Published:  01 May 2015
TG113  
Fund: ;
Corresponding Authors:  Correspondent: WANG Jianqiu, professor, Tel: (024)23893723, E-mail: wangjianqiu@imr.ac.cn     E-mail:  wangjianqiu@imr.ac.cn

Cite this article: 

DING Jie, ZHANG Zhiming, WANG Jianqiu, HAN En-Hou, TANG Weibao, ZHANG Maolong, SUN Zhiyuan. MICRO-CHARACTERIZATION OF DISSIMILAR METAL WELD JOINT FOR CONNECTING PIPE- NOZZLE TO SAFE-END IN GENERATION III NUCLEAR POWER PLANT. Acta Metall Sin, 2015, 51(4): 425-439.

URL: 

http://www.ams.org.cn/EN/10.11900/0412.1961.2014.00299     OR     http://www.ams.org.cn/EN/Y2015/V51/I4/425

  Macro-morphology (a) and sampling scheme (b) of DMWJ (Positions 1 and 8 represent the inner wall and outer wall of the joint, respectively)
  OM images of weld alloy 52Mw (a) and buttering alloy 52Mb (b) in the DMWJ
  OM images of sample in position 4 in the DMWJ weld (a) and the fine equiaxed grains at the backing weld region of sample in position 3 (b) (The arrow in Fig.3b indicates the fine equiaxed grains)
  OM image of the cladding on the surface of A508 inner wall
  OM images of 316L base metal (a) and precipitate morphology (b)
  SEM image (a), MFM image (b) and Volta potential map (c) on the surface area of large precipitate particle in 316L base metal and a Volta potential profile along a line as indicated in Fig.6c (d)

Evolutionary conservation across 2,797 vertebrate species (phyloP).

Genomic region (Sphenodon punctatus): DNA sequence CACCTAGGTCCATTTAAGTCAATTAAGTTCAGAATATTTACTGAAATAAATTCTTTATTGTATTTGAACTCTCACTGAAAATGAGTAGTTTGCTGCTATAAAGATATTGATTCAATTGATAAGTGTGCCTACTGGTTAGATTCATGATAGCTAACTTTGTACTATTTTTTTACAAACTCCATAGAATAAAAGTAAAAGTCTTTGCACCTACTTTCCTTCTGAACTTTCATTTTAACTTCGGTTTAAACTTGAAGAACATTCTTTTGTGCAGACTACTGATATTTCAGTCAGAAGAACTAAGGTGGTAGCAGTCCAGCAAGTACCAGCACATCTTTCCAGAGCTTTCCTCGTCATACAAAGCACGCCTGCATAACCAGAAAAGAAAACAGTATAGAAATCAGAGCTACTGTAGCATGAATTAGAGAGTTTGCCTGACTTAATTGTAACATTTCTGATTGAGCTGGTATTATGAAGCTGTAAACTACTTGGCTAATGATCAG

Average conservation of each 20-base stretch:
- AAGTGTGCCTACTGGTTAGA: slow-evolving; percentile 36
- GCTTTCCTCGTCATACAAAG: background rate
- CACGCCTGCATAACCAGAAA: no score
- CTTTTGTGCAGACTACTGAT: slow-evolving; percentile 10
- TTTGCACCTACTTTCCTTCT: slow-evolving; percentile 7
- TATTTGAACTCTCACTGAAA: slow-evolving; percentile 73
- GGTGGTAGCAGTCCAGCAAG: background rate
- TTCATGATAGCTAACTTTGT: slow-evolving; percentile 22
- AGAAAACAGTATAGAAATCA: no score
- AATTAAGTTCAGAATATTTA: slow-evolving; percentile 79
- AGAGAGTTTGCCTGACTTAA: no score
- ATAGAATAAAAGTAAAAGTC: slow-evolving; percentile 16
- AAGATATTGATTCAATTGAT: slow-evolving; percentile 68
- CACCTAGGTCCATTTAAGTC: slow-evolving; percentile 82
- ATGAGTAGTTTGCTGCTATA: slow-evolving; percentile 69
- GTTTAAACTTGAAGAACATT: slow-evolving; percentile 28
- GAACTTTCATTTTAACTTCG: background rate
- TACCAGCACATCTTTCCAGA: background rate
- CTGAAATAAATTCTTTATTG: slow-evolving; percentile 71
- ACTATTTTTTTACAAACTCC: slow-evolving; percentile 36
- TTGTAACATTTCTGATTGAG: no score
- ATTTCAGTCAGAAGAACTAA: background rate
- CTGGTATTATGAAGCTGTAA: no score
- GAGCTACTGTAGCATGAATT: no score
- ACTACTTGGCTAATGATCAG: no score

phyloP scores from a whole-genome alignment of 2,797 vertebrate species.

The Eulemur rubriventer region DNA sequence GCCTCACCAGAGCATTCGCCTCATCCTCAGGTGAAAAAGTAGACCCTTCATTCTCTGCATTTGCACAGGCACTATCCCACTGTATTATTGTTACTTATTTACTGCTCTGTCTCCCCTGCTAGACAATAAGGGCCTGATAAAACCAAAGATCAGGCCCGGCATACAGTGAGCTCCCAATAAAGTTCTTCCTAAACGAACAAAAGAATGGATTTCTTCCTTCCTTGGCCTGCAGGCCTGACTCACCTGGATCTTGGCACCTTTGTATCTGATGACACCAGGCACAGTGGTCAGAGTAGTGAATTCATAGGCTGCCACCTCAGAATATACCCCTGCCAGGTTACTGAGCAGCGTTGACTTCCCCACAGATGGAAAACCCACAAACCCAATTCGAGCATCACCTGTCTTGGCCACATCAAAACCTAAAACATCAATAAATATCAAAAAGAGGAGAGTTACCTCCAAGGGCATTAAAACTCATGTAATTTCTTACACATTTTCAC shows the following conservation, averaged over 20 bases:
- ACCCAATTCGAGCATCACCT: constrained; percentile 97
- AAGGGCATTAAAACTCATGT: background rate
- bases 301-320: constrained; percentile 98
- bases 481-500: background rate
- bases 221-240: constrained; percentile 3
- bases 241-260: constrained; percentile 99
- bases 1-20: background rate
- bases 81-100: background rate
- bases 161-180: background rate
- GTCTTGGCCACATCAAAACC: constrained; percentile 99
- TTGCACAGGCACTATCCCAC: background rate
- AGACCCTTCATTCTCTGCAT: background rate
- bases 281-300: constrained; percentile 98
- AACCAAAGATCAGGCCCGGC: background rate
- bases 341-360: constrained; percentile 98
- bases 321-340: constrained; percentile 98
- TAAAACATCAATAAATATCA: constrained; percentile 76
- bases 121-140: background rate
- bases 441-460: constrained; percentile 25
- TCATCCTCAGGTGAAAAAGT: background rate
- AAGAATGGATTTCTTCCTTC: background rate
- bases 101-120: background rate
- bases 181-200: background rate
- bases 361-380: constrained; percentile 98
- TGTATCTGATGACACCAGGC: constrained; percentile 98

SEM image (a), TEM image (b) and EDS line scanning curves in Fig.7b (c) of small precipitate particle in the 316L base metal (The inset in Fig.7b shows the SAED pattern)
  OM image of the heat affected zone (HAZ) in 316LSS
  OM images of A508 base metal with low (a) and high (b) carbon contents
  OM images of the HAZ in the A508 (a), fusion zone with ferrite and coarse grain zone with martensite and bainite (b), fine grain zone with ferrite and fine matensite (c) and tempered zone (d) (I—fusion zone, II—coarse grain zone, III—fine grain zone, IV—tempered zone)
  OM image of A508 HAZ adjacent to the cladding in the inner wall
  Microstructure of 316L/52Mw fusion boundary and the unmixed zone
  OM images of the 52Mb/A508 fusion boundary (a), Type-I and Type-II boundaries (b)
  Micro-hardness distributions in the joint of inner wall sample in position 1 (a), middle part sample in position 5 (b), outer wall sample in position 8 (c) and HAZ of A508 (d) (FB—fusion boundary)
  EDS line scan across the 316L/52Mw FB without (a) and with (b) unmixed zone (UZ) of sample in position 4 (TZ—transition zone)
  EDS line scan across the 52Mb/A508 fusion boundary without (a) and with (b) Type-I and Type-II boundaries of sample in position 4
  EBSD images of grain boundary character distribution of the 316L/52Mw fusion boundary region (a1~a7: inner wall, b1~b7: backing weld, c1~c7: outer wall
   1, 2, 3 indicate the areas of 316L that are 7, 3, 1 mm apart from the fusion boundary, respectively
   4 indicates the fusion boundary area
   5, 6, 7 indicate the areas of 52Mw that are 1, 3, 7 mm apart from the fusion boundary respectively
   black, blue and red lines represent the random high angle grain boundary (RGB), low angle grain boundary (LGB) and coincidence site lattice grain boundary (CSL), respectively)
  Grain boundary character distribution (GBCD) across the 316L/52Mw fusion boundary at inner wall (a), backing weld (b) and outer wall (c) regions